Perhaps the strangest Japanese aircraft model in my personal collection is this Tsukuda Hobby 'Spanker Model 2' 1/72nd scale kit of the IJN crew trainer 'Shiragiku' (白菊 - white chrysanthemum). The first kit in this odd mixed-media series was a 1/48th scale Kyofu floatplane fighter (to be reviewed in due course) but after the Shiragiku there don't seem to have been any other kits. Both kits were released in Japan in 1985.
The Shiragiku kit consists of a sheet of strong white vacform plastic with two quite sharply molded fuselage halves, an injection molded frame of grey plastic containing wings, tailplanes, cowling, cockpit floor and internal bulkheads plus a set of finely molded white metal parts for the prop, engine, exhausts, intakes, main undercarriage, tail wheel, seats, stick, pitot tube and aerial. There is also a strongly molded and sharp vacform canopy with no frame delineation whatsoever that has ambered slightly with age but is still useable. The decal sheet has options for aircraft from the Tokushima, Kôchi, Shanghai and Chintao Wings. The plastic parts appear to be of limited run technology, similar to those from Aeroclub or Pegasus.
The attractive sepia box art is by Masao Satake, the same artist who does the black series FAOW monochrome covers. The instruction sheet is of good quality, glossy paper, in Japanese and English with the best 1/72nd scale plan drawing of the Shiragiku I have ever seen. There might be other vacform kits of Shiragiku but the only injection molded kit I'm aware of is the limited run by Pavla which was reviewed here. The Shiragiku was eventually used for kamikaze special attack missions such as the Tokushima and Kochi operations. Like Tokai it was a product of the Kyushu Aeroplane Company (Kyushu Hikoki K K) and the name chosen is said to be representative of truth and loyalty.
I bought this kit in 1985 from a pre-HLJ mail order shop in Japan - 'Hikosen' - in response to an advert in the Koku-Fan magazine and my only regret is that I didn't buy two of them. At the time I fully intended to build it - as you do. I'd still like to build it but I'm now reluctant to do so as I have never seen another one anywhere! What prompted this mixed-media approach by Tsukuda I have no idea. They are perhaps best known for releasing other manufacturers kits and for TV and sci-fi tie-in kits. For Japanese readers the advert reproduced here might offer some clue as to the thinking behind these kits. Presumably "Spanker model" was an allusion to "kit-bashing"? We are probably unlikely to see a mainstream kit of this aircraft but I guess we would need to look to Fujimi or Fine Molds for the possibility of something special.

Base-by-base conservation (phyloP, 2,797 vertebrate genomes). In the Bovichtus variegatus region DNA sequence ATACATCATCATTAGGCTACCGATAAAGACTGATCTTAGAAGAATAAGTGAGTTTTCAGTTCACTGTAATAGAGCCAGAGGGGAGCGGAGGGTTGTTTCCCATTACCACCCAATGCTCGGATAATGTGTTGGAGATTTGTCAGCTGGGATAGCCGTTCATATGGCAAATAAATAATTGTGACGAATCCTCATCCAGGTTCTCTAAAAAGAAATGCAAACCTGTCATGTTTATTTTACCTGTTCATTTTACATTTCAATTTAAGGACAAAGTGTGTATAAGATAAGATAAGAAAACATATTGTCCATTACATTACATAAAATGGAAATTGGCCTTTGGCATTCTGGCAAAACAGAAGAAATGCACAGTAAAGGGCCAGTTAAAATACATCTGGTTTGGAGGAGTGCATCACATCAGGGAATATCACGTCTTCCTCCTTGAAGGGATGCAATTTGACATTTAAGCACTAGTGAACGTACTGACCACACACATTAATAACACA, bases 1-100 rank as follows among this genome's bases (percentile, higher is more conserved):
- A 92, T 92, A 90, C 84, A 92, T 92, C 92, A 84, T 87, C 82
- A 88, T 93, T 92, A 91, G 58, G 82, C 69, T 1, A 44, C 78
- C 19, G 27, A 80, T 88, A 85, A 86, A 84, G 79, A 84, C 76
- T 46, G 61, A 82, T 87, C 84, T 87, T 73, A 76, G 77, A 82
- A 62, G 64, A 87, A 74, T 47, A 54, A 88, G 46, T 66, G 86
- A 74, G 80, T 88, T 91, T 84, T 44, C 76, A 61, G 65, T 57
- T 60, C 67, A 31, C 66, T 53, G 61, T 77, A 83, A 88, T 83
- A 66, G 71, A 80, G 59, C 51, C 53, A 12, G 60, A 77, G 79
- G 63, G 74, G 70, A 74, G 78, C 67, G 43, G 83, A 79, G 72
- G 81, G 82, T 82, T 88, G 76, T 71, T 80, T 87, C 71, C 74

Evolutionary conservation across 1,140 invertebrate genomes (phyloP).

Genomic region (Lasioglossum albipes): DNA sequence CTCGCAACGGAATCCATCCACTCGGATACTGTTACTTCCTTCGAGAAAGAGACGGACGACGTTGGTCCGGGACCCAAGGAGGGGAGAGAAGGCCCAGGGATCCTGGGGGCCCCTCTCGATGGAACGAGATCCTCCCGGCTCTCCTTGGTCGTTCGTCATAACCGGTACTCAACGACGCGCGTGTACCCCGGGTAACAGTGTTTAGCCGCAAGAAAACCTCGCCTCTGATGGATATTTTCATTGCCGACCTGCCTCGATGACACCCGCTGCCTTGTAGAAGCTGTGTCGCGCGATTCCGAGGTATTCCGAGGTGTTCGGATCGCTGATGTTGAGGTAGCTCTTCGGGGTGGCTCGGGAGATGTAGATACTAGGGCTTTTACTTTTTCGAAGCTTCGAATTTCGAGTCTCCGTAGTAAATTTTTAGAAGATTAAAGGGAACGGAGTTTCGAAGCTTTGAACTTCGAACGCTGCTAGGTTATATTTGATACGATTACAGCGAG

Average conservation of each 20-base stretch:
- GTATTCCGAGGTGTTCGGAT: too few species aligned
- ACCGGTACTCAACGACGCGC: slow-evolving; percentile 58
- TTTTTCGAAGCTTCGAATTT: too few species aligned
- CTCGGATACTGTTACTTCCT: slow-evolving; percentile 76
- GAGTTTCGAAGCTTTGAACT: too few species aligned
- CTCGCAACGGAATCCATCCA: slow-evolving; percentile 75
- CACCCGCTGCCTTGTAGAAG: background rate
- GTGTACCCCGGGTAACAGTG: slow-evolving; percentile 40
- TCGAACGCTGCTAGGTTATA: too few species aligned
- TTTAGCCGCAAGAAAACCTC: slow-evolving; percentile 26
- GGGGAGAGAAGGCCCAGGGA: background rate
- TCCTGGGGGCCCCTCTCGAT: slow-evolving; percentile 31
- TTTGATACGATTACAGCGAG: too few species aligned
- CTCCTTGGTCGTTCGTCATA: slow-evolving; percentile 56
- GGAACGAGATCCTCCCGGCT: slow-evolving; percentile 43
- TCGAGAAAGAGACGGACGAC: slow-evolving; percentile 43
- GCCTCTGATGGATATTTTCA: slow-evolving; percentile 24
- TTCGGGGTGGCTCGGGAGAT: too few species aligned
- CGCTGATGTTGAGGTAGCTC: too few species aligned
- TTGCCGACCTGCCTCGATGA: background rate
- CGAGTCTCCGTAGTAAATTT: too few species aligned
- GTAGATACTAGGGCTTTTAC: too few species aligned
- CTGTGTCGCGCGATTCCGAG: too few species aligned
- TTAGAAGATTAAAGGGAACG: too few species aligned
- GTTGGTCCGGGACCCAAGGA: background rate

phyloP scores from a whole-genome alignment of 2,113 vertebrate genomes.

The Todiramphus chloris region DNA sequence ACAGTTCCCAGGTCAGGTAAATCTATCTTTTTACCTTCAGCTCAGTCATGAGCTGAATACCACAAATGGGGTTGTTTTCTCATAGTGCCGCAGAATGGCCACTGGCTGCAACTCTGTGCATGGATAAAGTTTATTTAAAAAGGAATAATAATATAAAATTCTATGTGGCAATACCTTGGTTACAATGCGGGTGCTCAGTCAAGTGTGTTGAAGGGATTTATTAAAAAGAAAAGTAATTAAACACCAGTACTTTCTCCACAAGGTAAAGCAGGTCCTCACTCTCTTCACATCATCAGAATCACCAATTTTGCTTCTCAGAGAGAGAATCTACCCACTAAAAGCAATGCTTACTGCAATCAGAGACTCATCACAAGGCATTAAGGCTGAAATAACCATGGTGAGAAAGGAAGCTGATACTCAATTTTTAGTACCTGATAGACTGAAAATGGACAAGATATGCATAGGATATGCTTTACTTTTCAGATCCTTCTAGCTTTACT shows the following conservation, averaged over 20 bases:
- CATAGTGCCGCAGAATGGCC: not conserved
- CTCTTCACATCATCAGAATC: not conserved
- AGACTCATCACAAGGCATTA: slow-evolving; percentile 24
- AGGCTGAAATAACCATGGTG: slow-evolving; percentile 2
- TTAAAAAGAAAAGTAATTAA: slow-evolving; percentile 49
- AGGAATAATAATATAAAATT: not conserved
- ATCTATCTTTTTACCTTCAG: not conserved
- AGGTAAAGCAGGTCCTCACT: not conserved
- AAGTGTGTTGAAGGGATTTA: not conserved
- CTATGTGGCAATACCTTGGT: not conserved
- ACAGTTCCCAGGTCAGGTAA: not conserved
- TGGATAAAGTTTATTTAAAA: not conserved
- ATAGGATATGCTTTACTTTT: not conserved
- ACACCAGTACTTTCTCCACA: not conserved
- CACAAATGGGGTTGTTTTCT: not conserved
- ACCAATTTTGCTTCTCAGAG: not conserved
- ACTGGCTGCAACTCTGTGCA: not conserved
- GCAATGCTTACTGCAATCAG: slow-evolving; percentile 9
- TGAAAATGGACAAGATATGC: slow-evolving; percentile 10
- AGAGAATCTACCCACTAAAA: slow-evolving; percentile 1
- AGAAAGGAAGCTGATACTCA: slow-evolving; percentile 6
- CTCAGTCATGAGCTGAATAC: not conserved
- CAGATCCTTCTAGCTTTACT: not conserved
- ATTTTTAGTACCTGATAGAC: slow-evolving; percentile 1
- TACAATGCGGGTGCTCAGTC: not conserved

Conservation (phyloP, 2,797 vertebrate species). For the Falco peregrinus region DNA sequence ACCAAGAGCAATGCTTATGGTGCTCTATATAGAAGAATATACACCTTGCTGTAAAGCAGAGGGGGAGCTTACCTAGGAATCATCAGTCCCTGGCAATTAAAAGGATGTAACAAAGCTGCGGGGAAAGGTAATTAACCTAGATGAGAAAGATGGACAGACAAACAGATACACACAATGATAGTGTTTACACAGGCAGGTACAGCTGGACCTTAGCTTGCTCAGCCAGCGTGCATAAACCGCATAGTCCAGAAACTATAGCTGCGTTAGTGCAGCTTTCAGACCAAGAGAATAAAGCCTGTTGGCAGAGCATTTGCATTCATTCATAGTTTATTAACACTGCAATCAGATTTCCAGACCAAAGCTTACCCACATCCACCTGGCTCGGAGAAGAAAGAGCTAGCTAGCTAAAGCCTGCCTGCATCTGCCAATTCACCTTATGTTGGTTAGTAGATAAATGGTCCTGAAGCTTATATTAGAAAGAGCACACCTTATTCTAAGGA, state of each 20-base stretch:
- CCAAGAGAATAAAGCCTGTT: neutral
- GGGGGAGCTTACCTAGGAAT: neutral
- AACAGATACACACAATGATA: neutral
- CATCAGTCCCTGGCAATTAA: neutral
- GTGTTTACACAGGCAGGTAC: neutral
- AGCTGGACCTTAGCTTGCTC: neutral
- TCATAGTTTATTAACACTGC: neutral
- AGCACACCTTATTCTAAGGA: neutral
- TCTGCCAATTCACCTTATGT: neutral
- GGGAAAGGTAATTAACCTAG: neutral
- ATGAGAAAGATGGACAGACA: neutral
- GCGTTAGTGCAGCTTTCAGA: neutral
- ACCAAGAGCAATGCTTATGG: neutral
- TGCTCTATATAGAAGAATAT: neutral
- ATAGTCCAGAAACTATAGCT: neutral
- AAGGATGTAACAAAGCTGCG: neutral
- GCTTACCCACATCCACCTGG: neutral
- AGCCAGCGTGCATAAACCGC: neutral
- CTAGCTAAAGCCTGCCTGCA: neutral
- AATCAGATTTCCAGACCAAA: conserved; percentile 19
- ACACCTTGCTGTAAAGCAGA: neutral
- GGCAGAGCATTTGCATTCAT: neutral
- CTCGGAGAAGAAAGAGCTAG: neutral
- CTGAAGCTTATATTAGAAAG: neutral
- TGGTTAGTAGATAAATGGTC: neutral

Image credits: All © 1985 Tsukuda Hobby Co. Ltd
Thanks for posting this useful article on this odd and now forgotten mixed media kit. I also saw an advert on a loaned issue of Koku-Fan back in 1987 (I cannot remember now for sure, but I guess the magazine was from one or two years before) and tried to get the model through a Japanese penpal who lived in Osaka. Unfortunately, she was unable to procure it and I end up forgetting the kit. Your text is the first reference I found on it after so many years!
Thanks for showing the 'sprues' on this one. I was unaware of it until seeing your posting.
Thanks for your comments Ruy and Ken - I had begun to think this was of no interest to anyone!
Ruy, I'm thinking the Shiragiku kits were fairly quickly sold out. My habit at the time was to buy two kits and I had two of the Kyofu kits which I purchased at the same time so I'm thinking I probably ended up with only one Shiragiku because that was all the shop had left! Pity because looking at it I think it would build up quite nicely and be an interesting experience.
Would love to learn more about why these kits were marketed and how many were released.
Although not so well known in the West the Shiragiku holds a special place in the history of the tragic Kamikaze attacks. Tsukuda's 1/48th Kyofu has been eclipsed by the Tamiya kit but apart from Pavla's limited run the Shiragiku is still absent. I can imagine a Fujimi or Fine Molds version - but whether we will ever see one . . . . !
You must be right about the fast disapearance of the Shiragiku kits batch from the market: the Japanese friend I mentioned was and still is a very resourceful and determined person and felt as much or even more frustrated than myself at the inability to find the kit. We share another hobby, (vintage 35mm photographica and pictures taken with the stuff) and she managed to locate some very hard to get items since then, even for Japanese standards... The kit must be a prized collectors' item in Japan nowadays.
Yes, we are well served for the Kyofu with the 1/48 Tamiya and 1/72 Hasegawa kits, but as we all know, after all it is a fighter and fighters, with an aura associated to air combat, ace pilots and the like sell much better than trainers. I like to think that Fine Moulds will do the Shiragiku some sunny day. At least it is well within their style of chosen subjects, so who knows...
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